Moonfall (Christian Movie Review)
Final Verdict: A throwback disaster flick with just enough entertaining spectacle to make up for its mindless story.
About The Film
Space exploration is all good fun until some unknown alien force knocks the moon out of orbit and sends it hurling toward earth and the extinction of all human life. Director Ronald Emmerich (Independence Day, The Day After Tomorrow) is no stranger to disaster movies. His movies have helped cement the genre template, and his latest film does nothing to break it. This movie is exactly the movie you would expect it to be. Is the story utterly ridiculous? Absolutely. Do characters frequently spout random scientific sounding mumbo jumbo? Definitely. Is the two-hour runtime merely an excuse to show a ton of dumb CGI spectacle? Of course! All that is true. But guess what? The film is also kind of fun.
The plot revolves around (sorry…) the moon being knocked out of orbit by a mysterious extraterrestrial entity. As it slowly spirals toward earth, it causes floods, changes in gravitational levels, moon rocks to rain down, and other destructive forces. Thus, a NASA director (Halie Berry), a disgraced astronaut (Patrick Wilson), and a conspiracy theorist (John Bradley) must take a rocket to the moon and save the day. Of the characters, John Bradley’s conspiracy theorist is the only standout. He is enduring and funny without becoming annoying. The rest of the characters are fine too, but let’s be honest, no one goes to a film like this for deep character development.
Disaster flicks exist for glorious spectacle, and Moonfall has no shortage of it. Shots of the moon encircling the earth at close orbit are stunning. There is also enough variation in the destructive scenes to keep the spectacle from becoming tiresome. If destructive spectacle is the one thing a disaster flick must do well, then Moonfall passes the test.
In the end, Moonfall is what it is, no more or no less. There is a reason the movie is coming out in early February and not as a summer blockbuster. It is a rather mindless, paint-by-numbers disaster flick and little else. Yet, for a viewer who doesn’t expect (or want) anything more than silly spectacle, the film is entertaining enough to tide them over until better film comes out later this year.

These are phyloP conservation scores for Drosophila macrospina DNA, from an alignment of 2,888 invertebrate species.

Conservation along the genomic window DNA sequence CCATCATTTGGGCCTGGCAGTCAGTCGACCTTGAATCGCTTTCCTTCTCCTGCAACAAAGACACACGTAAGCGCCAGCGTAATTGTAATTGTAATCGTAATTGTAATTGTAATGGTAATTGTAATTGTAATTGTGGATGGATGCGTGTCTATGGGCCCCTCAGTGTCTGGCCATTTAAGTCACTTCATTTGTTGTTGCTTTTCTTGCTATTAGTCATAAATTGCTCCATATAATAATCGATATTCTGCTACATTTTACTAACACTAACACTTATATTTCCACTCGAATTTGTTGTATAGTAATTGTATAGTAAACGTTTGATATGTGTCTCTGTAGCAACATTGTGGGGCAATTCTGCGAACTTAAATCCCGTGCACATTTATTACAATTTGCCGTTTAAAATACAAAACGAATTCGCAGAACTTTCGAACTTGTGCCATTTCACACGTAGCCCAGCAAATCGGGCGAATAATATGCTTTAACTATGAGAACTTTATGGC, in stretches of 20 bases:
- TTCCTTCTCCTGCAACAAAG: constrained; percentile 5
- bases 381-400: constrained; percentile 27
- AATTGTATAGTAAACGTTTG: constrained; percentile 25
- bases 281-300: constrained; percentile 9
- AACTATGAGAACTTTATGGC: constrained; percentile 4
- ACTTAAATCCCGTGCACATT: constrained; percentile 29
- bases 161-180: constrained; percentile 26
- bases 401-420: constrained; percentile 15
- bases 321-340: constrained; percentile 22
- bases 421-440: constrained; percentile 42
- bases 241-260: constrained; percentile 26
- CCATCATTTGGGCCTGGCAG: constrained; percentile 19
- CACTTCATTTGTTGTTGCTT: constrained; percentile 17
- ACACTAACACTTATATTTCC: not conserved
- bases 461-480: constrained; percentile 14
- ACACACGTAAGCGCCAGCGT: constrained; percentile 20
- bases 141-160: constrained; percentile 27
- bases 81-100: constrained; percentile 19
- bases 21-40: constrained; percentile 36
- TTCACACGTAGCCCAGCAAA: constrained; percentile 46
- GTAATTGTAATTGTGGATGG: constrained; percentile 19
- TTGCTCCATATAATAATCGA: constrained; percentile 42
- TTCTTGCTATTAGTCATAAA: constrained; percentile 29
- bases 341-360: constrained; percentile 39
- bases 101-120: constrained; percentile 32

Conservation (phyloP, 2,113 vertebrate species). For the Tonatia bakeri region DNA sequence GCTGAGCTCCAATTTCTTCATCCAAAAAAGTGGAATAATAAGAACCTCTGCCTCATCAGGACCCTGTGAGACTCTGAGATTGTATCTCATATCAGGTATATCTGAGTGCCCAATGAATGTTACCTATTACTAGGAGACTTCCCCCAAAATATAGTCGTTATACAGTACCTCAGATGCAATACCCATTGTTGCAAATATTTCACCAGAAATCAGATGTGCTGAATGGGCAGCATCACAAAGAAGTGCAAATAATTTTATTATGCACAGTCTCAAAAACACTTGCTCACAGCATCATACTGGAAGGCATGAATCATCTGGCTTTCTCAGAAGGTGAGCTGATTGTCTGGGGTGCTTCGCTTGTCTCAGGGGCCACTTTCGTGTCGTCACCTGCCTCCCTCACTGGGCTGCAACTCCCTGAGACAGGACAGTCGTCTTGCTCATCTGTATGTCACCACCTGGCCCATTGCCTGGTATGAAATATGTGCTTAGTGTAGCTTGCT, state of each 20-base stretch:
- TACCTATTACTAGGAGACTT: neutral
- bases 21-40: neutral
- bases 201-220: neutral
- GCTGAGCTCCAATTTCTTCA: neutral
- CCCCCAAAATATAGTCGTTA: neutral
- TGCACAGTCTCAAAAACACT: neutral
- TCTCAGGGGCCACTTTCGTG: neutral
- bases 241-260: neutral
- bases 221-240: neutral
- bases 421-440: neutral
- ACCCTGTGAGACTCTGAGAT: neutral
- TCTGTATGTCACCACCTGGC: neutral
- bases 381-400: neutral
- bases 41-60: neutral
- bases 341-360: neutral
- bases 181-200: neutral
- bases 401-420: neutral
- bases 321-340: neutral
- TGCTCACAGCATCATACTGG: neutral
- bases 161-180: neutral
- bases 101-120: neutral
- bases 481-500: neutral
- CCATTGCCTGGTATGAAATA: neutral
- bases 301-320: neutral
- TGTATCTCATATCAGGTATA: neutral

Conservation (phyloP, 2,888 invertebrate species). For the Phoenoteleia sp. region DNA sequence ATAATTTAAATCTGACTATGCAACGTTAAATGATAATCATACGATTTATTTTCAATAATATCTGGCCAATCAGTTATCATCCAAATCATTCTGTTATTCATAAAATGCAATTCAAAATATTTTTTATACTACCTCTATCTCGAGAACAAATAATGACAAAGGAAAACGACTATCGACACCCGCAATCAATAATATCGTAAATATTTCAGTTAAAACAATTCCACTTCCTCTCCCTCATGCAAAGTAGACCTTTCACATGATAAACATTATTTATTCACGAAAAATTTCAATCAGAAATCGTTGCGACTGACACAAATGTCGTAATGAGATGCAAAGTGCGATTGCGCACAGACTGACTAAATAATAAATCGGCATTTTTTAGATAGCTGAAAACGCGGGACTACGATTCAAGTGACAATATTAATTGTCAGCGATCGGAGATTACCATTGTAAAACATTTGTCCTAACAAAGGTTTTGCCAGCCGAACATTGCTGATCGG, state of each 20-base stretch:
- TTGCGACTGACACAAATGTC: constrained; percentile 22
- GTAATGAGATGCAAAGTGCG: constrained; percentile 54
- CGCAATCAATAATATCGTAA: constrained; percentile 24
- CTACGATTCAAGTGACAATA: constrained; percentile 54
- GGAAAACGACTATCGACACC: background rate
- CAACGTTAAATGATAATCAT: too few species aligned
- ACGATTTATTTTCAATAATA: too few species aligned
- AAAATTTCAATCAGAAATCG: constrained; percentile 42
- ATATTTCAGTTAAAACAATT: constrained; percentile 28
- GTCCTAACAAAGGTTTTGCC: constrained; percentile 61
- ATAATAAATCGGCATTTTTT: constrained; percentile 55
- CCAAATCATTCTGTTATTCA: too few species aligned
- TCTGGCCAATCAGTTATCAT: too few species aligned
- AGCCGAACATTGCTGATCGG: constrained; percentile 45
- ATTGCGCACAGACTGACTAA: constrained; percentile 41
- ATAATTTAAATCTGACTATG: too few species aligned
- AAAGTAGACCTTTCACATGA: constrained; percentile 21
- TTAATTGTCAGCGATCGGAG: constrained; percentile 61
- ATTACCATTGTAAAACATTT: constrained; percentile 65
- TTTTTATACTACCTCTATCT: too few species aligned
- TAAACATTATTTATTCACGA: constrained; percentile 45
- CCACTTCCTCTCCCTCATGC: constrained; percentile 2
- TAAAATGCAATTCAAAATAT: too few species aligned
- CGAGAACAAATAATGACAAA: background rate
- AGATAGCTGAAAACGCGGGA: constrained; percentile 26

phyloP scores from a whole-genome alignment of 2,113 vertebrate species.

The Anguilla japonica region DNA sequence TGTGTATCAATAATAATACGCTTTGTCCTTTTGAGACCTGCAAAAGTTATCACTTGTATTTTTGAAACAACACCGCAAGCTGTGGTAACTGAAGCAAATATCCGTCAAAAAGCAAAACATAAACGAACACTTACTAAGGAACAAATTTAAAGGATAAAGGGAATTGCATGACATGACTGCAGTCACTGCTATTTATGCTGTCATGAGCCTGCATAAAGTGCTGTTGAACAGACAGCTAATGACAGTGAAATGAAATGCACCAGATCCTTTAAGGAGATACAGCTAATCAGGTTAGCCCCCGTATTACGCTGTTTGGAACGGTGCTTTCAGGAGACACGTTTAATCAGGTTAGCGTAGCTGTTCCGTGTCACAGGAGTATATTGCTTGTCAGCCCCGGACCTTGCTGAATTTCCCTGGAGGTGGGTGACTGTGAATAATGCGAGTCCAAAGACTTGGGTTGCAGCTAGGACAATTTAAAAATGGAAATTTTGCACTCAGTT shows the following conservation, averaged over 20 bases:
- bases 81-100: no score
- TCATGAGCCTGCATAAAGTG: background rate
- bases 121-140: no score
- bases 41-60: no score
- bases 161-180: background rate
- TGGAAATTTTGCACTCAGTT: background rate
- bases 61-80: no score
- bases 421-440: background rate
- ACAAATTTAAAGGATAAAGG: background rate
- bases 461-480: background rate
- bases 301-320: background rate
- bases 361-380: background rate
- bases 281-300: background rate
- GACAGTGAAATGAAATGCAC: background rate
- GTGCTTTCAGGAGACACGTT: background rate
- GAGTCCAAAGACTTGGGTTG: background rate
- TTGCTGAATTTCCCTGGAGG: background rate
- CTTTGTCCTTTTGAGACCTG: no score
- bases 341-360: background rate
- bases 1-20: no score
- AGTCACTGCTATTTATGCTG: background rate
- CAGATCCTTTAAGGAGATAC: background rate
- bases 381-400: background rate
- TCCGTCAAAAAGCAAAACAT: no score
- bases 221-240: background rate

Profanity: 1 spoken F-Bomb and several instances where the the word is written in graffiti. There are frequent other profanities throughout the film (Sh—, J— C—, etc.).
Violence: Several characters die on screen, but not in a gratuitous or bloody manner.
Engage the Film
Truth, Conviction, and Conspiracies
Due to the current political climate, Moonfall is sure to be criticized for elevating conspiracy theorists to the role of heroes and saviors. Yet, such an interpretation would seem to read a message into a film that has no sermon to preach. Diffused of contemporary politically charged narratives, Moonfall is more about the search for truth and holding firm to convictions in the face of scorn and criticism. The movie does not suggest that all far-fetched conspiracy theories are to be believed (most of the conspiracy theorist in the film are comically insane), but it demonstrates the importance of honest dialogue and the value listening to others when no one else will.
Human Smallness and Perspective
Finding unabashed enjoyment in watching global devastation and carnage may seem peculiar, perhaps even sinful, for a Christian. But one of the values of the disaster movie genre has always been to remind viewers of their fragile place in the universe. Despite all human progress and technological advancement, all it takes is for the moon to be moved ever so slightly off its orbit for humanity to be sent to the verge of extinction. Moonfall is a reminder of how perfectly balanced God’s creation is, and of just how small we really are from a heavenly perspective.